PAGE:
Yuletide telepic delivers the requisite amount of heartwarming cheer without being too painfully maudlin, which is about as much as we can ask from one of these made-for-joy holiday diversions. “Santa and Pete” has the added benefit of allowing us a rare glimpse of the still-feisty Hume Cronyn in the role of Saint Nick himself. Cronyn may not be quite the right weight for the part, and the facial hair is too sparse to really even consider, but he’s got that gentle, generous spirit thing down pat.
Story is based on a book, which is in turn based on a Dutch legend, and relates how St. Nicholas met up with a young Moor named Pete (stand-up comic Flex Alexander) to forge the Kris Kringle traditions about chimney descending, reindeer-driven sleigh riding and all of that stuff.
Scribe Greg Taylor’s adapted teleplay unfurls the story in flashback as a Christmas Eve yarn being spun by a recent widower named Nicholas Mann (James Earl Jones), who is apparently no relation to the saint with whom he shares a first name. Cronyn’s character is introduced as having first been a Christian bishop persecuted for his Christianity and falsely arrested then imprisoned for espionage. Pete is the prison cook who befriends Nick and helps spring him from jail.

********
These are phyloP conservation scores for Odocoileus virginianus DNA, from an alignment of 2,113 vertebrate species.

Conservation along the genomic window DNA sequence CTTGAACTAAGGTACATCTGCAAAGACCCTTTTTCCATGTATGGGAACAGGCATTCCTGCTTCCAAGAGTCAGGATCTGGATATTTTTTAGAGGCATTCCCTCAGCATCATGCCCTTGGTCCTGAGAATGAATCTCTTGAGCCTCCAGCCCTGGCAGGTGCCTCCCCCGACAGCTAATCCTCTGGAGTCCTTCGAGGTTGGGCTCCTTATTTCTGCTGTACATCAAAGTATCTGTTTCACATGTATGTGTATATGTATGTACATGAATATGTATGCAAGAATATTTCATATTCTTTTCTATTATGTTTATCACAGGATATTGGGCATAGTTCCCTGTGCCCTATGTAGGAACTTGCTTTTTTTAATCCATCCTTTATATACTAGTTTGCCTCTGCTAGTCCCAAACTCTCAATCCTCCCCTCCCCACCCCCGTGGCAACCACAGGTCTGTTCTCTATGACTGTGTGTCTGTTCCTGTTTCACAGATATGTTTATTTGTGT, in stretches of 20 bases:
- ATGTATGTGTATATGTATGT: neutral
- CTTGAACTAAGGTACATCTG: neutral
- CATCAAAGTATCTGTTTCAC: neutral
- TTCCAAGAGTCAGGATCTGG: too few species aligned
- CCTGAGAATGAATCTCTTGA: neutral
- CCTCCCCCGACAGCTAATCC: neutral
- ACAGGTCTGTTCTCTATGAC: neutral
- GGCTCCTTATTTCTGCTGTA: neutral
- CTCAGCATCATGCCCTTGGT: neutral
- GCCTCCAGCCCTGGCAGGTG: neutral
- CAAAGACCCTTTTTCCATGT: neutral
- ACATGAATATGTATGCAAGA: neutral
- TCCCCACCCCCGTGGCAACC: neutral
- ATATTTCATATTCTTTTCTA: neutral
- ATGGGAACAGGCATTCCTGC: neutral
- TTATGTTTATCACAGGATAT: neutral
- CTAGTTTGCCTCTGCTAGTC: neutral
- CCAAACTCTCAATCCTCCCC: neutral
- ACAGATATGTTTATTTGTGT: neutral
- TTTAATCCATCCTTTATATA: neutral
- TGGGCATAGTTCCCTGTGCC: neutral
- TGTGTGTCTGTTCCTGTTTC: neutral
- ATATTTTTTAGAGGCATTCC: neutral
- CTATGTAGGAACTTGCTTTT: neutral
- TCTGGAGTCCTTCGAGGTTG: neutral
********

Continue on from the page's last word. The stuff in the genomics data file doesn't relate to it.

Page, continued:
Together, Nick and Pete set out for the New World on a pilgrimage to spread the joy of Christmas to a spiritually needy hamlet. The bright red flannel suit, the frantic retail orgy of gift-buying, the tradition of strewing homes in flammable colored lights and the practice of scaring toddlers half to death by making them sit on Santa’s lap in shopping malls would all come much later. Initially, Santa and his partner Pete merely served as missionaries of merriment while bickering amongst themselves about issues such as how to enter a locked home.
It’s never really made clear just where such a bizarre legend detailing Santa’s little-known partnership may have emerged from. But it’s all very fun, with helmer Duwayne Dunham working hard (often in vain) to keep his players from overprojecting. But Cronyn is a genuine delight, as always, and Alexander ain’t half bad for a stand-up comedian playing second fiddle to Santa.
“Santa and Pete” is sweet and wholesome holiday entertainment, even when its sleigh falls a reindeer or two short of efficient operation.
Tech credits are all fine.